Monday, January 19, 2009

The Future of Israel and Romans 11

The Future Conversion of Ethnic Israel: A look at Romans 11:25-26


The book of Romans causes much debate and controversy over different interpretations of verses and sections in the book. Romans eleven, for example, is a section where there is a variety of controversies over the future of Israel; in particular Romans 11:25-26. As we will see there are three interpretations of what Israel means in Romans 11:26. The three interpretations are the Ethnic Israel view, spiritual Israel view, and the total remnant of saved Israel view. These three views will determine how one understands the conversion of Israel at the end of the age. I will also look at Romans 11:25 so we can have a clearer understanding of what Israel means in verse 26. In order to have a proper understanding of Romans 11:25-26 we will need to look at the background and literary context of this book. The purpose of this paper is to argue that there will be a conversion of ethnic Israel at the end of the age by exegeting Romans 11:25-26 and drawing an application.

Background of Romans

In this section we will briefly survey the issues in Romans surrounding the author, date, recipients, and the general purpose of Romans. This needs to be done so that we can have a better understanding of Romans 11:25-26.


It is virtually undisputed that Paul is the author of Romans, as indicated in Romans 1:1 where it states “Paul, a servant of Christ Jesus, called to be an apostle .” However, the time in which Paul wrote Romans is not as straight forward.


This requires us to look closer at what we can find from the historical account so that we can see that Paul wrote Romans in the first part of 57 in the city of Corinth. From Acts 18:12-13 we can conclude that Paul’s labors were around the time Gallio arrived into Corinth to serve as a proconsul, this would be presumably the summer of 51 . After this event the apostle spent “some time” (Acts 18:18) in the city and probably in the spring of 52 he traveled to Caesarea and Jerusalem . He then would have stopped at Antioch in the winter of 52 . It is also thought that he returned to Ephesus sometime around spring of 53; this would be the start of a three-year ministry in Ephesus (Acts 20:31) . At the end of 56 he spent three months in Corinth and soon after started his trip to Jerusalem which would have been in the spring of the following year . From this information it seems that Paul wrote his letter to the church of Rome the first part of 57 in the city of Corinth (Rom. 16:1-2, 23; 1 Cor. 1:14) .


The recipients of the letter of Romans are made up of a population of Jew and Gentile. It is thought by Douglas Moo that Paul’s audience was predominantly a Gentile Christian church with a Jewish Christian minority . However, when one reads this epistle it seems apparent that Moo has overstated his case in which there were small populations of Jewish Christians (barely enough to be considered a community in itself). Yet, there are such sections as chapter two where Paul is clearly addressing the Jewish community (especially 2:17). Furthermore, this can also be seen in Romans 7:1 when Paul is addressing the Jewish community specifically by writing “talking to those who know the law.” Furthermore, a dissention took place between two groups in the church which seemed to have been between the Jews and Gentiles (Rom. 14:1-23) . Thus, it appears that there was a community of Gentile believers as well as Jewish believers in Rome.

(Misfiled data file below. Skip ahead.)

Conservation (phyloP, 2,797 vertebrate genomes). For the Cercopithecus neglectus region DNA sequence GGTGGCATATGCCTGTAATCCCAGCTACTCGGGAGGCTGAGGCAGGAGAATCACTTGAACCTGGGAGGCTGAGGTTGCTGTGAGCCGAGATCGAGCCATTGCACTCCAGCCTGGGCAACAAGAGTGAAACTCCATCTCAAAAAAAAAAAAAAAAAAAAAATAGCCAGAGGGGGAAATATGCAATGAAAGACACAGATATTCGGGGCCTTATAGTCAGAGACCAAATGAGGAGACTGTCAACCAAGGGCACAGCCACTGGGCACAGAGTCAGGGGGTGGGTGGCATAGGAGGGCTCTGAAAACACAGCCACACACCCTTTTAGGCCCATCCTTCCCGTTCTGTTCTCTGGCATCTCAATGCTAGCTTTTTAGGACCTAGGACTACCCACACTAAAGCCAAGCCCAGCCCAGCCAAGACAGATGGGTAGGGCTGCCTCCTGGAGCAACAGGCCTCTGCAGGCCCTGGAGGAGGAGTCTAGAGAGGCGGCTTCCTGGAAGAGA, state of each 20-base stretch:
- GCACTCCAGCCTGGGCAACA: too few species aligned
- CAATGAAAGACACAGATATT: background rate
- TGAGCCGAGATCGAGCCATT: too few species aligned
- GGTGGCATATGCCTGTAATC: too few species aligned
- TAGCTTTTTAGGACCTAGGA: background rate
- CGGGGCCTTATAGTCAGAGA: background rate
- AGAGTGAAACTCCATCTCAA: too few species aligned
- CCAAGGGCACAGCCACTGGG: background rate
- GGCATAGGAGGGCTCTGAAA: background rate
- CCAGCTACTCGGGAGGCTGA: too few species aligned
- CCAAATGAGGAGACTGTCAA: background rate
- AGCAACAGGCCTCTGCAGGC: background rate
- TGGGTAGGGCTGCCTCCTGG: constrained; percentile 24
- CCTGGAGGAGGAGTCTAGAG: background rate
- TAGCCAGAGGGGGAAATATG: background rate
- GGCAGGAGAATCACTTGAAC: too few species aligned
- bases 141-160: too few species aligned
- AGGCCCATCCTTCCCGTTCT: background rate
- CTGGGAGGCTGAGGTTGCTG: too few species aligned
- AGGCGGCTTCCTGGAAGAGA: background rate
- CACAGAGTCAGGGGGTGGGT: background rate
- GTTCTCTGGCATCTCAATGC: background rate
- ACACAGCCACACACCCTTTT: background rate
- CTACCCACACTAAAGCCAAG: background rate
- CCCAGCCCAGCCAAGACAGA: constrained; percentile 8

General Purpose

It is hard to find one specific, unifying purpose throughout Romans, but rather pluralities of purposes seem to be present. As Moo explains “...the various purposes share a common denominator: Paul’s missionary situation. The past battles in Galatia and Corinth; the coming crisis in Jerusalem; the desire to secure a missionary base for his work in Spain – all these forced Paul to write a letter in which he carefully rehearsed his understanding of the gospel especially as it related to the salvation-historical question of Jew and Gentile and the continuity of the plan of salvation .” Finally, it seems that Moo’s point is confirmed when one reads the book of Romans and realizes its vastly diverse themes that are carefully connected together with literary precision and coherence.

Literary Context

Romans 11:25-26 major positioning in the book is at the end of the indicative section of Romans. Chapters one through three condemn both Jews and Gentiles alike. Towards the end of the third chapter there is a proclamation that righteousness can be manifested apart from the law through faith in Jesus Christ. In the following section, chapter four shows us an example of this faith through the patriarch Abraham. Chapter five teaches that Christ is the head representative to the elect as Adam is to the condemned; this chapter serves as a transitional part between chapters one through four and six through eight. Chapter six through eight is about the Christian life and how Christians relate to the Mosaic Law. Chapters nine through eleven discuss Israel’s place in history. Chapter eleven is the last chapter of the indicative section and 12:1-2 acts as a transition into the imperative section which concludes the book. Now that we have analyzed the historical background and literary context of Romans we are prepared to do an informed exegesis of Romans 11:25-26.

The Big Idea of Romans 11:25-26

Do not be proud Gentiles because in the future when all of you who have been appointed are saved all of ethnic Israel will reclaim its special spiritual status designated by God.

Analysis of Romans 11:25-26

Romans 11:25